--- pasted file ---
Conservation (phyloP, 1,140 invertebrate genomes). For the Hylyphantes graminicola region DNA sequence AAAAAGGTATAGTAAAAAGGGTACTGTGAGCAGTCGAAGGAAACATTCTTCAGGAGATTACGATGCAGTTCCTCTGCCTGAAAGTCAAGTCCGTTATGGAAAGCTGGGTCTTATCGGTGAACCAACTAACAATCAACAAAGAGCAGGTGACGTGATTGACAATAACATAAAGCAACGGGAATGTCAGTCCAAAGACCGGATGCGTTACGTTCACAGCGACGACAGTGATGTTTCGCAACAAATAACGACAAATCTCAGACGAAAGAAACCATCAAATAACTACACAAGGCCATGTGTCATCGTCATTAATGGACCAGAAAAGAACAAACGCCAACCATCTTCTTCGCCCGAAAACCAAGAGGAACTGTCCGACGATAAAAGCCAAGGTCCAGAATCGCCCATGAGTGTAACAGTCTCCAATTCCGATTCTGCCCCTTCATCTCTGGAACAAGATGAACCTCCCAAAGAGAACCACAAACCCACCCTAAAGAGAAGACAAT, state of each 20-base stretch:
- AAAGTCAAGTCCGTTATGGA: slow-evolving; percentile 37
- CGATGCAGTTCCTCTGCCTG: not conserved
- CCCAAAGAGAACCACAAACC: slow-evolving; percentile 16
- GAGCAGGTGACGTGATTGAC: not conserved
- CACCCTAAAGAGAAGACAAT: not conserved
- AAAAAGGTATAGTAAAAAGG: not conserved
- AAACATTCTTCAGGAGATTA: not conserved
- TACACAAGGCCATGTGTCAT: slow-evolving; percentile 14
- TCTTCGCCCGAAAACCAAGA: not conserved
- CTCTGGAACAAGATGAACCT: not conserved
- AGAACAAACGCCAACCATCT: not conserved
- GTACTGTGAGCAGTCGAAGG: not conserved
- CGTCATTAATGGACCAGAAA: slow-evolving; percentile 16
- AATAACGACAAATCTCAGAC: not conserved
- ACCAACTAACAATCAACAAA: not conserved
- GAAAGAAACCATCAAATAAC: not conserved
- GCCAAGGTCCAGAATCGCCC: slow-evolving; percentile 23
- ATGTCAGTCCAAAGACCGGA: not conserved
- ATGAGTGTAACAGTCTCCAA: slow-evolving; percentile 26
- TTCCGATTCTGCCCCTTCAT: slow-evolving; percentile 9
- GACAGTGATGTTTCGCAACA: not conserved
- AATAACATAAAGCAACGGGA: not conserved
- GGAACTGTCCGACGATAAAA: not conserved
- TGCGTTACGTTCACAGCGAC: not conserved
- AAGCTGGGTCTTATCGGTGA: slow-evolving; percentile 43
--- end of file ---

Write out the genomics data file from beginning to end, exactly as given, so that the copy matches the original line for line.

Conservation (phyloP, 1,140 invertebrate genomes). For the Hylyphantes graminicola region DNA sequence AAAAAGGTATAGTAAAAAGGGTACTGTGAGCAGTCGAAGGAAACATTCTTCAGGAGATTACGATGCAGTTCCTCTGCCTGAAAGTCAAGTCCGTTATGGAAAGCTGGGTCTTATCGGTGAACCAACTAACAATCAACAAAGAGCAGGTGACGTGATTGACAATAACATAAAGCAACGGGAATGTCAGTCCAAAGACCGGATGCGTTACGTTCACAGCGACGACAGTGATGTTTCGCAACAAATAACGACAAATCTCAGACGAAAGAAACCATCAAATAACTACACAAGGCCATGTGTCATCGTCATTAATGGACCAGAAAAGAACAAACGCCAACCATCTTCTTCGCCCGAAAACCAAGAGGAACTGTCCGACGATAAAAGCCAAGGTCCAGAATCGCCCATGAGTGTAACAGTCTCCAATTCCGATTCTGCCCCTTCATCTCTGGAACAAGATGAACCTCCCAAAGAGAACCACAAACCCACCCTAAAGAGAAGACAAT, state of each 20-base stretch:
- AAAGTCAAGTCCGTTATGGA: slow-evolving; percentile 37
- CGATGCAGTTCCTCTGCCTG: not conserved
- CCCAAAGAGAACCACAAACC: slow-evolving; percentile 16
- GAGCAGGTGACGTGATTGAC: not conserved
- CACCCTAAAGAGAAGACAAT: not conserved
- AAAAAGGTATAGTAAAAAGG: not conserved
- AAACATTCTTCAGGAGATTA: not conserved
- TACACAAGGCCATGTGTCAT: slow-evolving; percentile 14
- TCTTCGCCCGAAAACCAAGA: not conserved
- CTCTGGAACAAGATGAACCT: not conserved
- AGAACAAACGCCAACCATCT: not conserved
- GTACTGTGAGCAGTCGAAGG: not conserved
- CGTCATTAATGGACCAGAAA: slow-evolving; percentile 16
- AATAACGACAAATCTCAGAC: not conserved
- ACCAACTAACAATCAACAAA: not conserved
- GAAAGAAACCATCAAATAAC: not conserved
- GCCAAGGTCCAGAATCGCCC: slow-evolving; percentile 23
- ATGTCAGTCCAAAGACCGGA: not conserved
- ATGAGTGTAACAGTCTCCAA: slow-evolving; percentile 26
- TTCCGATTCTGCCCCTTCAT: slow-evolving; percentile 9
- GACAGTGATGTTTCGCAACA: not conserved
- AATAACATAAAGCAACGGGA: not conserved
- GGAACTGTCCGACGATAAAA: not conserved
- TGCGTTACGTTCACAGCGAC: not conserved
- AAGCTGGGTCTTATCGGTGA: slow-evolving; percentile 43